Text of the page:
Treat yourself to the body-loving ways of this luxurious delight
Looking for a sweet indulgence without derailing those health-conscious efforts? Reaching for a little dark chocolate could be the delicious solution. Eating just one to two ounces of dark chocolate—containing at least 70 percent cocoa solids—each day can support your health and satisfy that sweet tooth. You may be wondering how exactly this luxurious treat does good by your body. Read on to unwrap 10 health benefits of dark chocolate.
Cacao is rich in polyphenols, particularly flavanols—plant chemicals that provide antioxidant effects in your body. Natural cocoa (the roasted form of cacao that is used to make chocolate) retains the most of these flavanols, and dark chocolate contains as much as two to three times more cacao solids than milk chocolate. While processing can reduce the flavanol content in chocolate, some research shows that the flavanol content of dark chocolate could be more than five times that of milk chocolate.
Chronic inflammation in the body has been linked to a wide range of diseases, including cancer, Alzheimer’s, diabetes, heart disease, and more. However, regular intake of dark chocolate has been shown to decrease this inflammation and the oxidative stress that causes it. This benefit can be largely traced to the potent antioxidant effect of cocoa’s polyphenol content. For more inflammation fighters that you can add to your diet, check out these 10 Food Swaps for Sidestepping Inflammation.
Studies show that dark chocolate can help protect your heart with its flavanols’ antioxidant effects, which reduce cell damage linked to the development of heart disease. Research also shows that dark chocolate offers antithrombotic effects to help prevent blood clots, and works to relax blood vessels, lowering blood pressure in the process. If you want to know what else you can do to help protect your heart, these myths and truths about cardiovascular disease can help.
It may seem counterinitiative that a sweet treat could help prevent diabetes, but that seems to be one of the beauties of a regular ounce or two of dark chocolate. The flavanols is dark chocolate can help reduce insulin resistance, lowering the overall risk of Type 2 diabetes in the process. Of course, chocolate doesn’t always have to mean sweet; take a peek at the savory side of chocolate with these alive recipes.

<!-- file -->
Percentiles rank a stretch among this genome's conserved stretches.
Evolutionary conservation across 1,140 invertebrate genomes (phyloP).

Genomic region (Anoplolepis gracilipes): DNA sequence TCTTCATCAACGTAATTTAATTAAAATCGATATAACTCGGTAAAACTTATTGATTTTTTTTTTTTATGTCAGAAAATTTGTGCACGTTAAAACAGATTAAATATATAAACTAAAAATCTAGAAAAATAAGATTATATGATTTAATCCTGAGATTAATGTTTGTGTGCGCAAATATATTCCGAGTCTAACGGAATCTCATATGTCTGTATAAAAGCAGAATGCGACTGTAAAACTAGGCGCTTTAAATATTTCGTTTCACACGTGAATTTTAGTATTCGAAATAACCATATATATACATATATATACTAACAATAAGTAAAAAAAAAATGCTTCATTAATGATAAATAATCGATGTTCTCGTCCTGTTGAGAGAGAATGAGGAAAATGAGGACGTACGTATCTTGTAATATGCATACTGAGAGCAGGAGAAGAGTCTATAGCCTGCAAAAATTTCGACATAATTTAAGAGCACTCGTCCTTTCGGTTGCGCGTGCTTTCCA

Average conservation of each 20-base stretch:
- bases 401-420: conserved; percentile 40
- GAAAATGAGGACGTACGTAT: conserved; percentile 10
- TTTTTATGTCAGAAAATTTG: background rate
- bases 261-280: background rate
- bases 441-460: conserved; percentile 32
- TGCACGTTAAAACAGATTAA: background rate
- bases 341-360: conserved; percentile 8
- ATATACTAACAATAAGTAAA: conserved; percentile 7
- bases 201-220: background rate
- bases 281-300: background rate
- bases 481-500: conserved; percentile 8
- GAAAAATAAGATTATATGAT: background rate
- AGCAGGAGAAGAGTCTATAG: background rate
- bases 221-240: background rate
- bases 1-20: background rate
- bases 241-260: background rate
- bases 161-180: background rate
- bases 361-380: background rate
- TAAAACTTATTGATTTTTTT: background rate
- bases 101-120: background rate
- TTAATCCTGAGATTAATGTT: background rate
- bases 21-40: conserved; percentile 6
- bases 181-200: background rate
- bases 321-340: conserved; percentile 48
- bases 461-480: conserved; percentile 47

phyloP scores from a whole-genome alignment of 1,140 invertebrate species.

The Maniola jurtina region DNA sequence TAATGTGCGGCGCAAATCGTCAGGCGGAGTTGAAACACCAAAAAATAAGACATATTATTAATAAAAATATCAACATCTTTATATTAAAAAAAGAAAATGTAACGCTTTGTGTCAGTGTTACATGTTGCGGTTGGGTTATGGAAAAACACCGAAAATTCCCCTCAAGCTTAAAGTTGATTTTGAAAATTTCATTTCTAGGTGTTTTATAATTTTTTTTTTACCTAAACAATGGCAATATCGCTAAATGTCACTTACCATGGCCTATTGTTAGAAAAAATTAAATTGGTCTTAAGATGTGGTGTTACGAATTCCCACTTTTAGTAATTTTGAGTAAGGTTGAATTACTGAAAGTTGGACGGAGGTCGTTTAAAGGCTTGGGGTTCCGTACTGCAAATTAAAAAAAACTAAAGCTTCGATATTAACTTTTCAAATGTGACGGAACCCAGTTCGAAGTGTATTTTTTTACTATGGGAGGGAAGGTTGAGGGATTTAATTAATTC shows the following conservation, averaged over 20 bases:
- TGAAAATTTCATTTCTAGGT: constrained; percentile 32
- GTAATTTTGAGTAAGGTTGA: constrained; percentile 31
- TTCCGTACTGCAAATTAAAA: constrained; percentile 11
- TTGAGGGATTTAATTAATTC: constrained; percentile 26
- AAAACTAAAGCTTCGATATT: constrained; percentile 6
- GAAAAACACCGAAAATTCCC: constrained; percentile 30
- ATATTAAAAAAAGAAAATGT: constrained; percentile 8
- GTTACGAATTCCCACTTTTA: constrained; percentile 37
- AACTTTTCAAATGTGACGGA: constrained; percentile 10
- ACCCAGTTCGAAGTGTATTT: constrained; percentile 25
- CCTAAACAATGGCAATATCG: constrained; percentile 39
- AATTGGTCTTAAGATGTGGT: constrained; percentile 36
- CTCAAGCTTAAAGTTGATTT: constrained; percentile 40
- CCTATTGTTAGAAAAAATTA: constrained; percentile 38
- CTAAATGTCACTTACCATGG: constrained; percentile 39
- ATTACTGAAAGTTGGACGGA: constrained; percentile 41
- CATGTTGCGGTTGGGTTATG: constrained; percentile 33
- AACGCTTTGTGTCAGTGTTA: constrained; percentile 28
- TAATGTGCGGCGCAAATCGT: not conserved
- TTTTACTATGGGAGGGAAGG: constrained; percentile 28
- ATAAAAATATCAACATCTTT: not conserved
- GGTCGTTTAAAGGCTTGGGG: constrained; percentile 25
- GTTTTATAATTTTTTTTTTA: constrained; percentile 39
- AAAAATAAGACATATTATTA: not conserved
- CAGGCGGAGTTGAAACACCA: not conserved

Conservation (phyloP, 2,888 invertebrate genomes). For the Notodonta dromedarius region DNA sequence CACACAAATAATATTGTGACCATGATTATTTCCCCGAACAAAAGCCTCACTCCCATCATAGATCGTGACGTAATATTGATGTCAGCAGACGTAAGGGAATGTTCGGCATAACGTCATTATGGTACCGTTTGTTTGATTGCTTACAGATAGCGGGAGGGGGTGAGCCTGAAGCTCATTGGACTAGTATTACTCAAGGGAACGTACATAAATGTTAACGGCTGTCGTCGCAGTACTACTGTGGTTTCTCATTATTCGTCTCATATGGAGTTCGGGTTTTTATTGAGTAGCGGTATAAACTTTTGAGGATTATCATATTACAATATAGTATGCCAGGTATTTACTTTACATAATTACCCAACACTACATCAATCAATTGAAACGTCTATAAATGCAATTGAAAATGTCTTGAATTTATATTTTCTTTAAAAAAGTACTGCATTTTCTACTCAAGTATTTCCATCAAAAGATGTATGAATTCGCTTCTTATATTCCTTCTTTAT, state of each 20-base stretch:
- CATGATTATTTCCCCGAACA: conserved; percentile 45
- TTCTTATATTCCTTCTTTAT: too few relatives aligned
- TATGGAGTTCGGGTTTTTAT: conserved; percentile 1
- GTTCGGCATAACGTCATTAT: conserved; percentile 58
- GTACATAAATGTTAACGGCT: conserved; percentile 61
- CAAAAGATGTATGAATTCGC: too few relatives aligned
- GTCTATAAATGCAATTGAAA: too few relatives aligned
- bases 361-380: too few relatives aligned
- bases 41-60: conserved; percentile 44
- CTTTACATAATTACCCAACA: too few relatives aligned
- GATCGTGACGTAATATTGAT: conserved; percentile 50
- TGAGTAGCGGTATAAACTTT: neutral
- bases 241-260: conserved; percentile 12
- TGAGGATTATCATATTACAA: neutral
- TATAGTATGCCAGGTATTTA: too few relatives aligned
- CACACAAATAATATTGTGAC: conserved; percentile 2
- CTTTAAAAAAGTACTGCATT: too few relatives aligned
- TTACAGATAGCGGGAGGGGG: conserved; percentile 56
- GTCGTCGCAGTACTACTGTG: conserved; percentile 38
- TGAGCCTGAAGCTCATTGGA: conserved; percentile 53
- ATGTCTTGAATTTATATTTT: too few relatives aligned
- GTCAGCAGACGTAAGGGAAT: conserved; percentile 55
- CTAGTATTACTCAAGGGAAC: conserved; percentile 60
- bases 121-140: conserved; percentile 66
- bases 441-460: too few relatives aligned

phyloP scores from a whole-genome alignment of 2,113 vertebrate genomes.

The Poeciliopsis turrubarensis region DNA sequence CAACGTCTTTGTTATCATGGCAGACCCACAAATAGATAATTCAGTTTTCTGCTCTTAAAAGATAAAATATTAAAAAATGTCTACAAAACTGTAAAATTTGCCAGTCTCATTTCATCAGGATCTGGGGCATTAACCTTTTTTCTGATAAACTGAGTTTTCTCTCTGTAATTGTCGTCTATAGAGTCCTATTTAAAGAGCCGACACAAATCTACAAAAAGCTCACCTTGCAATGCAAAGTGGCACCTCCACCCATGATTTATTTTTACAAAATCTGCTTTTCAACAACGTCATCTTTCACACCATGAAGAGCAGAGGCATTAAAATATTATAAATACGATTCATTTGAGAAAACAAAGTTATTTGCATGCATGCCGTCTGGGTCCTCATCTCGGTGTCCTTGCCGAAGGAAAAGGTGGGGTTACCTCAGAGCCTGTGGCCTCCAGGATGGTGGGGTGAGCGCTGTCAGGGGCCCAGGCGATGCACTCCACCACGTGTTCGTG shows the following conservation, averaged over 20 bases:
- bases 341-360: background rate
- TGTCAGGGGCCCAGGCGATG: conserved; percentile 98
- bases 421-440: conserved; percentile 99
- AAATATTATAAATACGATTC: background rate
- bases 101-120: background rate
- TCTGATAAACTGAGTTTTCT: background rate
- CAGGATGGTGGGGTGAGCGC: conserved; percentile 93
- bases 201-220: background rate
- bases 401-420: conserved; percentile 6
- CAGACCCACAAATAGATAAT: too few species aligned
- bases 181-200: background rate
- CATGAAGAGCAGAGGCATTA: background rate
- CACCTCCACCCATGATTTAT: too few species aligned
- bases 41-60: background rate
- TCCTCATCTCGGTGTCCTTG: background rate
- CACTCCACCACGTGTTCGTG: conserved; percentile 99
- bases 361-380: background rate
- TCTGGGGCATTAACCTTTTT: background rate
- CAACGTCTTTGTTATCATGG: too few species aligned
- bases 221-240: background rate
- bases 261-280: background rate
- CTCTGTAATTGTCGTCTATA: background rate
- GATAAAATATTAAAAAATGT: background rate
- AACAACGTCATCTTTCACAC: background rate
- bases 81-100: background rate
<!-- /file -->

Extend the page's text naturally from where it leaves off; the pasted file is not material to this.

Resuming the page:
Cocoa’s antioxidants act as free radical scavengers in your body. Free radicals have been linked to the aging process and development of cancer. As your body ages, its ability to defend against free radicals diminishes. However, antioxidants can help neutralize these free radicals. It perhaps comes as no surprise then that studies have found that cocoa and dark chocolate can help reduce the risk of certain cancers, such as colon cancer.
You may be starting to see dark chocolate in a whole new way, but it turns out it can also help you see better in general. Clinical tests have shown that people who ate dark chocolate had improved sight two hours after consuming it, compared to those who had eaten milk chocolate. This improved vision included “small enhancements in visual acuity and large-letter contrast.” While this is exciting news for your peepers, more research is needed into how long this vision improvement actually lasts.
Dark chocolate’s antioxidant effects can help your body better defend itself by stimulating your immune system. Research has found that eating dark chocolate can increase the expression of genes involved in the activation of T cells—the white blood cells that help your body fight off infection. Further, dark chocolate has been shown to help activate B cells—the white blood cells that make antibodies.
You may be pleased to find out that eating dark chocolate could actually be a help rather than a hinderance to your fitness goals and exercise routine. Research suggests that regularly eating dark chocolate can help lower oxidative stress and increase metabolic function after exercise, reducing muscle damage resulting from exercise in the process. One study also showed that eating dark chocolate daily for two weeks reduced the amount of oxygen needed for moderate intensity exercise.
Dark chocolate has mind-supporting properties, including antioxidants to support brain health and caffeine to improve focus. Eating dark chocolate has been shown to increase the activity in the cortical regions of the brain, which are responsible for memory and sensory processing. Studies have demonstrated that dark chocolate can improve memory two hours after consumption. Boost your memory and concentration by harnessing the power chocolate and these other delicious brain foods.
The sense of pleasure you get when you take a quiet moment to bite into that square of chocolate and let it melt on your tongue isn’t the only way dark chocolate can help improve your mood. Dark chocolate contains polyphenolic compounds that provide an antidepressant‐like effect. Evidence also suggests that chocolate can help boost levels of endorphins, dopamine, and serotonin to help your body regulate mood. Certainly something to smile about, and definitely a great reason to indulge in a little chocolate.